Ireland Records Strong Flow of Overseas Investment for First Half of 2021
Ireland has recorded strong growth in inward investment for the first half of 2021, according to figures released by IDA Ireland, the Government’s inward investment agency. Figures released show plans for the creation of employment related to inward investment into the country are close to 2019 figures despite continued business uncertainty caused by the global health pandemic.
To the end of June 2021, 142 investments were won, with associated employment potential of over 12,530 jobs. 62 were new name investments and 80 were investments by established companies. Overseas investment is of huge significance to the Irish economy with approximately 20% of all employment in the Irish state attributable either directly or indirectly to foreign investment.
The latest 2021 updates were provided as IDA published its 2020 Annual Report and revealed that recovery in global foreign investment flows is now underway after sharp declines in 2020, with a return to pre-pandemic levels of global FDI which had not been expected until 2022.
Speaking at the launch of IDA Ireland’s 2020 Annual Report, Ireland’s Deputy Leader and Minister for Enterprise, Trade and Employment, Leo Varadkar said, ‘These are really encouraging results, showing investment in Ireland has remained remarkably solid despite immense challenges over the past 18 months…’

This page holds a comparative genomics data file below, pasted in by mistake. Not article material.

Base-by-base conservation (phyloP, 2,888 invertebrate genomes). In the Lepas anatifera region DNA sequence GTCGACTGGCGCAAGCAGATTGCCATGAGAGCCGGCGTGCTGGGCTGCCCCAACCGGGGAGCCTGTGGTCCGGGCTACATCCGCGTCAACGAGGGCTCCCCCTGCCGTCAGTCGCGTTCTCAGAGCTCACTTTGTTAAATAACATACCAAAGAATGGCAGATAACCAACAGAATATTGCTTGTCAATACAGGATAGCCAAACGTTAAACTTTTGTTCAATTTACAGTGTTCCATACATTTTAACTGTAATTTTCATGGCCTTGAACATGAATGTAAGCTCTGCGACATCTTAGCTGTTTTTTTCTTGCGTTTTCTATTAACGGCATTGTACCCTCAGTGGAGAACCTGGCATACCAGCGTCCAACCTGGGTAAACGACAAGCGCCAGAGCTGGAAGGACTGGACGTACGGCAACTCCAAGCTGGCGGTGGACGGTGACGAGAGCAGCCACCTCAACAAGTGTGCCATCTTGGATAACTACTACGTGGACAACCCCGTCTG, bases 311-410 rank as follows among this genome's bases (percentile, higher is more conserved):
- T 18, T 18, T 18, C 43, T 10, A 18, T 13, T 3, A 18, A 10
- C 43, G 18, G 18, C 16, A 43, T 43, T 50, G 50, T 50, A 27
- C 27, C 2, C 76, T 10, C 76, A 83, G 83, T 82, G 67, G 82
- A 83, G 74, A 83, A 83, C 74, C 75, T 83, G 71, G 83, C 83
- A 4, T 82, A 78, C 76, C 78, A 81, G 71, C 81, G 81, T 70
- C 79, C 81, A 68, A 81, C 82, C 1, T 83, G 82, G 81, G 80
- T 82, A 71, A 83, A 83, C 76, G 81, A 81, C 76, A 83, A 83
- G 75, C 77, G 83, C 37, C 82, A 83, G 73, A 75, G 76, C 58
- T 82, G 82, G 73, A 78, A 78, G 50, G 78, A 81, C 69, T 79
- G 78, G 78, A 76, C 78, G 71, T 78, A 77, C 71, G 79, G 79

Mr. Varadkar highlighted the many challenges facing Ireland’s continued success in attracting foreign investment including trade protectionism, Brexit and increased competition from other locations.
He said, ‘Despite these very positive results however, many challenges lie ahead. Among them trade protectionism, Brexit, the increasingly competitive global market for FDI and the need to keep pace with digitalisation, disruptive technology, new business models and the future of work…’
Ireland’s 12.5% corporate tax rate has been instrumental in attracting investment including from some of the world’s leading technology companies such as Facebook and Google who have their European headquarters in Dublin. It was one of just nine out of 139 countries that recently voted against proposals to reform international tax. The proposals by the Organization for Economic Cooperation and Development (OECD) included plans for the introduction of a global tax rate of 15%.
Speaking on national radio last week, Ireland’s Finance Minister, Paschal Donohoe denied that Ireland was reconsidering its stance amid reports that the country risked reputational damage should it continue to retain its 12.5% corporate tax rate. Minister Donohoe said the existing tax rate had been a feature of the country’s economic policy for decades and he was ‘committed’ to retaining it.